# Dumb rectifier question

Aug 28, 2012
48
I know this is a dumb question, but ive read mixed results. What is the voltage drop across a normal generic full bridge 4 diode bridge rectifier? I have heard 1.1V per output lead, some say 1.1V per diode, and some say 1.1V for the whole rectifier. If I have 12VAC plumbed into a 4 lead full bridge rectifier, what will be the estimated VDC output? I have not had a chance to meter this yet or I would already know. Thanks,

#### CocaCola

Apr 7, 2012
3,635
There are other variables that come into play, so there is no 'definitive' answer...

With 12 VAC in you should get about 10.6 VDC out... That assumes a forward voltage drop of about 0.7 per diode, and the current going through 2 diodes at any given point...

Aug 28, 2012
48
There are other variables that come into play, so there is no 'definitive' answer...

With 12 VAC in you should get about 10.6 VDC out... That assumes a forward voltage drop of about 0.7 per diode, and the current going through 2 diodes at any given point...

I see this makes more sense now. So even though there are 4 diodes in a full bridge rectifier, The distance from ACin to DCout is one diode at any given point in the rectifier, thus 0.7 x 2 diodes = 1.4V loss from AC input pole to DCout pole.

In theory, if the AC generator on the AC side of the bridge is rated at 12VAC....and I were to increase the rpm input of the generator to compensate for the voltage loss across the bridge to bring my DCVout up to 12VDC....this would mean the generator output load would increase to 13.4VAC correct? Thus exceeding its rating? I am assuming the rectifier is treated as a resistor.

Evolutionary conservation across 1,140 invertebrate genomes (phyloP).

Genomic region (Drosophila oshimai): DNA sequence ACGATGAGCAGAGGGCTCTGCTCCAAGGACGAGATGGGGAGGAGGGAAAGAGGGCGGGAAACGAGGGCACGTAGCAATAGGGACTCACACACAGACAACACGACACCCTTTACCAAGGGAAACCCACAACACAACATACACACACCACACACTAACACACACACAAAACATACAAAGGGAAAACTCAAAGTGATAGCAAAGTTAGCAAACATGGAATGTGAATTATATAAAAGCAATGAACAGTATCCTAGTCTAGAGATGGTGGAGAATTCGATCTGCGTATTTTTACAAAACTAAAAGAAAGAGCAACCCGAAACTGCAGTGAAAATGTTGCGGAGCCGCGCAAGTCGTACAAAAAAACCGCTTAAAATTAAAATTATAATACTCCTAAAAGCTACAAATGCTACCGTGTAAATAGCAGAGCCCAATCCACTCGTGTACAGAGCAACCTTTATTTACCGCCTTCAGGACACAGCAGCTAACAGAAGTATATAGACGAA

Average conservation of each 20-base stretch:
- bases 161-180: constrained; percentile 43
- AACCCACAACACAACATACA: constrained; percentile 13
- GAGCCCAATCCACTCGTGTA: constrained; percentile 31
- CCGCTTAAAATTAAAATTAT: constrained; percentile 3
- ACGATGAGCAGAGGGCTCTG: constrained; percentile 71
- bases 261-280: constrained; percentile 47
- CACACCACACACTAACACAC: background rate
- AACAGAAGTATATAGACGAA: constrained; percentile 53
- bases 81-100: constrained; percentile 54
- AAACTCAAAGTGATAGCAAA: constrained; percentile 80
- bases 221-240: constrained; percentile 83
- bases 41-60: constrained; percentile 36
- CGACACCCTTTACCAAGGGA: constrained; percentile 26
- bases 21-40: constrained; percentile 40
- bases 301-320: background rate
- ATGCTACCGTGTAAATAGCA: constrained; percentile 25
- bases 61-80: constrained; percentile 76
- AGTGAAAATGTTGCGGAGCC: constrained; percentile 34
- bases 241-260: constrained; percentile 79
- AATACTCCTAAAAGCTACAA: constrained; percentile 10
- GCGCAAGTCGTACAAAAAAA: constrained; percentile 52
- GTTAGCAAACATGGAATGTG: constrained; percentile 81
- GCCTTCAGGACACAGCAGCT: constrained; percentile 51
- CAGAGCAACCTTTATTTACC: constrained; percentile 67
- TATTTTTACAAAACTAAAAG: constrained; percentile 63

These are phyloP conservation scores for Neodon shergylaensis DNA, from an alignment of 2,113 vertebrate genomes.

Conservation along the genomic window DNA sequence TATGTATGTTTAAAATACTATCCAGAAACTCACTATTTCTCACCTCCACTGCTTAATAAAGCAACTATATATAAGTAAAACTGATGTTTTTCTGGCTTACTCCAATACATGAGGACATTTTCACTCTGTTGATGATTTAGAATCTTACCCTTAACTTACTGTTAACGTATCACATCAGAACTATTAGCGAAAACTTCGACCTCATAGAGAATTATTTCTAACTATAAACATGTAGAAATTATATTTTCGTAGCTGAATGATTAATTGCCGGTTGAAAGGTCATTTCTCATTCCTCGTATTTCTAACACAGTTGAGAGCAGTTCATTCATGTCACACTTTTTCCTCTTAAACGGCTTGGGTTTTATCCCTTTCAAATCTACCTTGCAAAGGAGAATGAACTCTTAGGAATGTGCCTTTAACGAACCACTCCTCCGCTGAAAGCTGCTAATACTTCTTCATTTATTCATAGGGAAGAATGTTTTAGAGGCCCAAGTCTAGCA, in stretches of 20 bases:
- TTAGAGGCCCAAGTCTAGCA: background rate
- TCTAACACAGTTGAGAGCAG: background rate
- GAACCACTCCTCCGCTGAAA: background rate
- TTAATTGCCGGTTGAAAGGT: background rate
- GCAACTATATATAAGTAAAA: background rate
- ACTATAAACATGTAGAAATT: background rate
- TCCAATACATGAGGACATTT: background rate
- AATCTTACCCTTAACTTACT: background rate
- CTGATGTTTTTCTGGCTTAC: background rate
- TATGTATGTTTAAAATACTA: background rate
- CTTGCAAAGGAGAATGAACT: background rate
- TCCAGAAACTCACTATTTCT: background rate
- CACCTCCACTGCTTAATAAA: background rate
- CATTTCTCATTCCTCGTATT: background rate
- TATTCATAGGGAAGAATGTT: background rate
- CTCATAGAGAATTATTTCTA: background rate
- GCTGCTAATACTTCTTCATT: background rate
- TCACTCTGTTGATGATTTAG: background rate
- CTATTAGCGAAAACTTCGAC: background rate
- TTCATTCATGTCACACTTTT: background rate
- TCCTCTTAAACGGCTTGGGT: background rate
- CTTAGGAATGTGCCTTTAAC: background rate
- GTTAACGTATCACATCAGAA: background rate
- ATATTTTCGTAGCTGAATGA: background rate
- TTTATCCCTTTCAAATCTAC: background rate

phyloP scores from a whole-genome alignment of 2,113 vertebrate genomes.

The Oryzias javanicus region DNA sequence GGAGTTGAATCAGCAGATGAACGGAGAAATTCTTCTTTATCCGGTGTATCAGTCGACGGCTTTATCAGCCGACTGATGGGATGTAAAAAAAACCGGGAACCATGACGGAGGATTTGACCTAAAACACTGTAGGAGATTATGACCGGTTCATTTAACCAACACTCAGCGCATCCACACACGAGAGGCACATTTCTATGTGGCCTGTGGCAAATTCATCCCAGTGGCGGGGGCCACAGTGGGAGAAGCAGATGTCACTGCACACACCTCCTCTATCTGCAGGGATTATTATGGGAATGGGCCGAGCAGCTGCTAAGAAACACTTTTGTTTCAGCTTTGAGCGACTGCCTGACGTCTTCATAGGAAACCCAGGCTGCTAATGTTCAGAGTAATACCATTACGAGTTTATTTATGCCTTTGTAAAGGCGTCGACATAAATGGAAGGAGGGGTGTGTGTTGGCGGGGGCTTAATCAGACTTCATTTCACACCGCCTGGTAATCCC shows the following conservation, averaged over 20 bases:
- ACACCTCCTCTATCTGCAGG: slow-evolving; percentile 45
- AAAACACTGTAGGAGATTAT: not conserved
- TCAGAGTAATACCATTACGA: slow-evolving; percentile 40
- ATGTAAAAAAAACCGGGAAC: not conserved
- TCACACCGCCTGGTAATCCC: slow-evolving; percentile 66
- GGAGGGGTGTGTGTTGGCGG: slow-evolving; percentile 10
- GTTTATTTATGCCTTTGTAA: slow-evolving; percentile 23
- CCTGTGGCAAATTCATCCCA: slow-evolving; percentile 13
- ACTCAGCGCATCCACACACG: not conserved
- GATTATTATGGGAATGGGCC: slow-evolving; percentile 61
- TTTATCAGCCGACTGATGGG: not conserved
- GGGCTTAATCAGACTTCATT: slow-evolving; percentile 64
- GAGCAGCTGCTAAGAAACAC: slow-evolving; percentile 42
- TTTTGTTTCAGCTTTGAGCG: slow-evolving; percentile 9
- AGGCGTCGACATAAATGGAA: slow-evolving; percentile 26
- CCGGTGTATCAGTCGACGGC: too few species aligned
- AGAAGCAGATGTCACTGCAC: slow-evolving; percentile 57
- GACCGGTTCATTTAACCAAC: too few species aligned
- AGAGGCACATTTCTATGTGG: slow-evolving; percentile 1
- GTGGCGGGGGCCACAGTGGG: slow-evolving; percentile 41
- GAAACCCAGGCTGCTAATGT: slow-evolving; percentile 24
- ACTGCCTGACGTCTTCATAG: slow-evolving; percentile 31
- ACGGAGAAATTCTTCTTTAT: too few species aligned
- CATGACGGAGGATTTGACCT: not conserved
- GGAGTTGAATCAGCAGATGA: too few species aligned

#### davenn

Moderator
Sep 5, 2009
14,312
increasing the RPM of the generator may increase the output voltage but it will definately increase the frequency of the AC signal, that may cause other problems
where a system is expecting 60Hz/50Hz depending on your country

generators are generally designed to run at a constant RPM to keep that freq constant

Dave

#### john monks

Mar 9, 2012
685
Your are cursed to have to rely on the datasheet. And if this is not sufficient you calculate in the diode impedance. I used the formula .025 divided by the peak forward current to get the impedance and figure the actual output voltage up or down using this impedance.
This is an estimate but may be helpful.

Aug 28, 2012
48
Thanks, That does help. In some cases the VAC is listed as RMS voltage, depending on the manufacturer. I am planning to take a 2-phase stepper motor and wire each set of leads through a bridge rectifier to create a voltage doubler circuit. The main output I am aiming for is at least 8Vdc, 1A. Many of these motors are low voltage but capable of 1A with both phases combined. I just need to make sure I can achieve a constant voltage above 5Vdc 900mA so that my voltage regulator will work @ 5V 900mA which is the power of USB for charging devices. Now I just need to figure out which motor will provide what I need, even with the loss at the diodes.

#### CocaCola

Apr 7, 2012
3,635
I just need to make sure I can achieve a constant voltage above 5Vdc 900mA so that my voltage regulator will work @ 5V 900mA which is the power of USB for charging devices.

Many regulators need an excess voltage to remain steady, as high as +2V in many cases...

Aug 28, 2012
48
Many regulators need an excess voltage to remain steady, as high as +2V in many cases...

True, this is my concern as most of these stepper motors seem to deliver on the borderline of what I need with the losses.

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